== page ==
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Jonathan Marwil

Review of Mark Thompson, The White War: Life and Death on the Italian Front, 1915-1919. New York: Basic Books, 2009. Pp. x, 454. ISBN 978-0-465-01329-6.

Midway through The White War, Mark Thompson's incisively written narrative of the Italian campaign against Austria in World War I, is a chapter devoted to Giuseppe Ungaretti. Is there another history of the Alpine campaign of World War I, or of any other theater of the war, in which a poet has been so noticed? Perhaps, but those who write military history usually do not think a poet's response to his war experiences merits such attention. Thompson does. He also has no qualms about employing the historical present to give the reader a greater sense of immediacy. "The water is fast but not very deep; Baruzzi uses the flagpole as a staff to steady himself. Other men are swept downstream …" (175). In brief, this is no ordinary work of military history. Nor is its author a conventional historian. While holding a Ph.D. (Cambridge), he has spent much of his working life as a journalist in the former Yugoslavia, writing extensively about the role of the media in the breakup of the country in the 1990s.[1] Though Thompson does not explain why he wrote The White War, we may suppose that watching a war tragedy play itself out in territory fought over in an earlier, even more tragic war, was a sufficient prompt.

The Alpine theater was regarded as a "sideshow" (157) by the major World War I belligerents and has been treated as such by historians ever since. Most allow it barely a chapter and dwell on Caporetto, the Twelfth Battle of the Isonzo (24 Oct19 Nov 1917). The previous eleven battles might never have been fought for all the impact they had on the war's progress or outcome. And, despite its often picturesque settings, the campaign has gained none of the romance attached to Gallipoli or the Arab revolt. One might imagine that Ungaretti's poems would have drawn a certain attention to the fighting, but the verse is difficult and "hardly counts as war poetry at all" (180). Nor has Ernest Hemingway's A Farewell to Arms inspired much interest in this region of the war. The book's hero, Frederic Henry, is not even a soldier, and his growing determination to quit the war with Catherine Barkley makes for a tragic love story rather than a war story. While unquestionably the "only world-famous book about the Italian front" (319), the novel is arguably too indifferent to the war itself to cause readers to care about what happened in it.

When the war broke out in August 1914, Italy adopted a policy of neutrality. Had she stayed neutral, neither her interests nor her security would have been endangered. But in a series of machinations amounting to a "conspiracy," a word historians have used to describe what went on in Italian government circles in late 1914 and early 1915, the Prime Minister (Antonio Salandra) and Foreign Minister (Sidney Sonnino), together with the "weak-willed" (18) Victor Emanuel II, took the country into war. In doing so, they drove a hard bargain. By the terms of  the secret treaty signed in London on 26 April 1915, the allies promised Italy the South Tyrol, Trieste, Gorizia, Istria, and parts of Dalmatia, lands that some Italians thought were part of the nation's territorial destiny. Wars of choice are at least as common as wars of necessity, especially when the imagined gains seem both readily obtainable and just.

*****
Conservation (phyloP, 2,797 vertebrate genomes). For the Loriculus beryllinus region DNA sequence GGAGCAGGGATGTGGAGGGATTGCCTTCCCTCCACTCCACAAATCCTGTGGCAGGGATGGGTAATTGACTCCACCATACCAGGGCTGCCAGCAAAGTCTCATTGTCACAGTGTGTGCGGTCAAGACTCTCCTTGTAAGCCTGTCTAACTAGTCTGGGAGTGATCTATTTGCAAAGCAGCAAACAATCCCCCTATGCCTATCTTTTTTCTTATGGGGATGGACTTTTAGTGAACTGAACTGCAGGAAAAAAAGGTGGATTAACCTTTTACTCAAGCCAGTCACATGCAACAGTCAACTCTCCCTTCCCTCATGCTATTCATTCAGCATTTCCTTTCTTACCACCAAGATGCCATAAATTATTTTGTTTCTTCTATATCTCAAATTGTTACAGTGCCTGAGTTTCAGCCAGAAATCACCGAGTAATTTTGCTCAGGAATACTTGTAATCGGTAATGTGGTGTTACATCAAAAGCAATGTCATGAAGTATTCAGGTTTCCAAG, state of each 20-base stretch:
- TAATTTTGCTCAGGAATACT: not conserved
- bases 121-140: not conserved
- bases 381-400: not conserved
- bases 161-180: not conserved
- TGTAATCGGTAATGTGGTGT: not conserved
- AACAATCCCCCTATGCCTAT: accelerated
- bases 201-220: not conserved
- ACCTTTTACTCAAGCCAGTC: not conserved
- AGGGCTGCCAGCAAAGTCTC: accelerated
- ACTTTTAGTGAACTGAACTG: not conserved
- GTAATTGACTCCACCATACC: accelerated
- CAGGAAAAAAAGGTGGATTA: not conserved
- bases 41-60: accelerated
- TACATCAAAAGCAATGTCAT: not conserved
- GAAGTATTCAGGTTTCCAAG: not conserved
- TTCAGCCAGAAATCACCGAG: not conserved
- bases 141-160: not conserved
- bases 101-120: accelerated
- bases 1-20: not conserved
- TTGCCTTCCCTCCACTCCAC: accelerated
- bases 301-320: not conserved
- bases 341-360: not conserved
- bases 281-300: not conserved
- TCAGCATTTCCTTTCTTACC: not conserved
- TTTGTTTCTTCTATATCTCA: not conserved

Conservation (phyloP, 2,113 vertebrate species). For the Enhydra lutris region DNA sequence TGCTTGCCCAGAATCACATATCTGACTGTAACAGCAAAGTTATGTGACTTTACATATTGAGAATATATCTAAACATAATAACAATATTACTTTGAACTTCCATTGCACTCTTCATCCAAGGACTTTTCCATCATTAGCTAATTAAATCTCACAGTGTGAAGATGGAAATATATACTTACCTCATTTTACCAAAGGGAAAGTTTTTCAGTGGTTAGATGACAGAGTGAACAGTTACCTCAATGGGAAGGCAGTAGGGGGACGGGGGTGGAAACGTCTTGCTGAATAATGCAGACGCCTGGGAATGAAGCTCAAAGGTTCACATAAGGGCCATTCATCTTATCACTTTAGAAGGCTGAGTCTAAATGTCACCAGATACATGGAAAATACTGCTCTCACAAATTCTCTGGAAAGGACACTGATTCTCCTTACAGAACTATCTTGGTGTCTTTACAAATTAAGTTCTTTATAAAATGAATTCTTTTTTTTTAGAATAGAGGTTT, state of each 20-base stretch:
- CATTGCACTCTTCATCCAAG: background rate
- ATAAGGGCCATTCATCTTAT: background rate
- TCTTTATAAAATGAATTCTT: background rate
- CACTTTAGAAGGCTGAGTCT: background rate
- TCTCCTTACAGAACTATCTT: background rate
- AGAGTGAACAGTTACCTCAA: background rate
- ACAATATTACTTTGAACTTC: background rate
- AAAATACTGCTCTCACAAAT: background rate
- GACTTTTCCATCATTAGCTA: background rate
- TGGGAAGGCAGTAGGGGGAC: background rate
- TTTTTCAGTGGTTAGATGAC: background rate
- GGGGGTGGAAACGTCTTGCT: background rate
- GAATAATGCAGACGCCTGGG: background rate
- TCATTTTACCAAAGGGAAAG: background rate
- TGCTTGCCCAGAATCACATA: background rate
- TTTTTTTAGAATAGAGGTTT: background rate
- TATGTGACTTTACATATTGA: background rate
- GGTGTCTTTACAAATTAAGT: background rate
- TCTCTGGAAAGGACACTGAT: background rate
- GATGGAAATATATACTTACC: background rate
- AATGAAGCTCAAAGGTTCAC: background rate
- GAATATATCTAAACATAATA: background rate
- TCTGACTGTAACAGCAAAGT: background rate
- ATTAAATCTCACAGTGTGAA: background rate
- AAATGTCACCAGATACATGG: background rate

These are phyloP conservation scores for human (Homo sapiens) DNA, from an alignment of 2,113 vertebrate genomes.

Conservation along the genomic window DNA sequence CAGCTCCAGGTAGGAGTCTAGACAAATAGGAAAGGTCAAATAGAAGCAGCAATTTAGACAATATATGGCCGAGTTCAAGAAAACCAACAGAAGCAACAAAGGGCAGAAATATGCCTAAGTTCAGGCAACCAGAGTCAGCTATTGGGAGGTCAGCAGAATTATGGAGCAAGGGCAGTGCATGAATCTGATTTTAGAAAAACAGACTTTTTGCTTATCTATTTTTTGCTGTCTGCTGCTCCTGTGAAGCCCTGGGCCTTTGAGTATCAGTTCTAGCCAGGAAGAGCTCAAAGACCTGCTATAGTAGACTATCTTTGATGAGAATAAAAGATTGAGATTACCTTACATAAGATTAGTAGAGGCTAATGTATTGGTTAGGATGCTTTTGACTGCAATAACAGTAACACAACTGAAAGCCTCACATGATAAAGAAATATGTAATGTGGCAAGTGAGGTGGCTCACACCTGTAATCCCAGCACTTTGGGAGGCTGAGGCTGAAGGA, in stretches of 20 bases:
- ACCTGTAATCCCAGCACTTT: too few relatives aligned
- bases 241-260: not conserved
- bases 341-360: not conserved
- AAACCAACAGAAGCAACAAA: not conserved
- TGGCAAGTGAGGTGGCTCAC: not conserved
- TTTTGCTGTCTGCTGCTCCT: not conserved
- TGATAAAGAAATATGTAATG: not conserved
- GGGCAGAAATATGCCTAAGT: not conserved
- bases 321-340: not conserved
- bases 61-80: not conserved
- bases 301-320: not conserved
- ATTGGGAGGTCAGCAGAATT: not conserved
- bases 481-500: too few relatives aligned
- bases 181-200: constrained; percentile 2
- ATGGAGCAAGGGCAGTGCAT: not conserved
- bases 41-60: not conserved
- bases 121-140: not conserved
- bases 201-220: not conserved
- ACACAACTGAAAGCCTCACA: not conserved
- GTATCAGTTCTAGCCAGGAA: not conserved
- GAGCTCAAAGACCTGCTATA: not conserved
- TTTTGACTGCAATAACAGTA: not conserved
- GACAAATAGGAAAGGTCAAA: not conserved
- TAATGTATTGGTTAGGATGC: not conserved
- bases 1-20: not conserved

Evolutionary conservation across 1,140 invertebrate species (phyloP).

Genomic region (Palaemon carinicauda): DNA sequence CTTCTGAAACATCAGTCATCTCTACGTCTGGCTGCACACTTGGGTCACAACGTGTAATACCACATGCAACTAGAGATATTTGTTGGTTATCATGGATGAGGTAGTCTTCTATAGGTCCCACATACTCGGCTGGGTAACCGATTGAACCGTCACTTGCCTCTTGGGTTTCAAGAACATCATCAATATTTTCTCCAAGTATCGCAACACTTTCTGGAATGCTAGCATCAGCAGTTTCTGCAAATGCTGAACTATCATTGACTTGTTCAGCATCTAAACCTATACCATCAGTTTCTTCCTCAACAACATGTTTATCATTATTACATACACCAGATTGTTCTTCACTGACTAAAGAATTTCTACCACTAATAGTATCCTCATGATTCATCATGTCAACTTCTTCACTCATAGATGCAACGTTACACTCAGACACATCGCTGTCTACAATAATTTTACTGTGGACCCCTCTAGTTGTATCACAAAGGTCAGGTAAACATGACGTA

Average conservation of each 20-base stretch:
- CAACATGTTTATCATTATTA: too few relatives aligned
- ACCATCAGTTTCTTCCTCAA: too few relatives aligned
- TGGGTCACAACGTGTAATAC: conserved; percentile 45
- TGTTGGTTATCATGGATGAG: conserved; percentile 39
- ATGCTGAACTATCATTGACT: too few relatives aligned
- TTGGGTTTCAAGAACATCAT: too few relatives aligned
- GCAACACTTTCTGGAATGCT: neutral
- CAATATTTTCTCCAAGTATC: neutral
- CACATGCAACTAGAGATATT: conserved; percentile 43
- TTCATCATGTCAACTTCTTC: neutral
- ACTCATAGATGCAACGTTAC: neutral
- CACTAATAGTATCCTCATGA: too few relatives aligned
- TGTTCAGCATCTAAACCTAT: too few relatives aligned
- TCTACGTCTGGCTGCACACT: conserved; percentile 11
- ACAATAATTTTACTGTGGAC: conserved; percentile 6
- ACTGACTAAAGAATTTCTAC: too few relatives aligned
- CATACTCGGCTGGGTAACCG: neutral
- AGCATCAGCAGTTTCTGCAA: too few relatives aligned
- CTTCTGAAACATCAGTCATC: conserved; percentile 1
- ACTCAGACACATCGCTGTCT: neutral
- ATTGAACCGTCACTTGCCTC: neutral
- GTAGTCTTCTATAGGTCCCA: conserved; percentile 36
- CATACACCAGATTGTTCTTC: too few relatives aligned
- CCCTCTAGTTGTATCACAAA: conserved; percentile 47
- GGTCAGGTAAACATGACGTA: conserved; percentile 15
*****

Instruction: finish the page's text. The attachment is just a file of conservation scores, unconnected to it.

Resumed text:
For Salandra and Sonnino it was of little importance that many in the Italian parliament and a significant portion of the country opposed entering the conflict. Or that many Italian soldiers, besides being ill-equipped and ill-trained, had little idea why they were fighting. "I did not know why there was a war at all, for that matter they didn't let the troops in on anything" (391). Nor were Salandra and Sonnino worried by what had happened in 1866, the last time Italy had joined in a war with a more powerful ally—in this instance Prussia--in pursuit of territorial gain. Quite the contrary, for, despite suffering humiliating defeats on land (Custoza) and sea (Lissa), Italy had been given the prize it sought, Venetia. Forgotten was Austria's offer to cede Venetia if Italy had remained neutral. All that was remembered in 1915 was that Italian blood had been shed in the winning of Venetia. And since blood is the mortar of nation-building, it would need to be shed again.

Eager to teach that lesson were those who aroused and sustained public support for the war. Chief among this group, which included Benito Mussolini, was the writer Gabriele D'Annunzio, contemptuously described by Thompson as "a spectacular case of arrested development" (40). With a commission that authorized him to move about as he wished and a retainer from the editor of Corriere della Sera, Luigi Albertini, D'Annunzio was able to live his own fantasy war.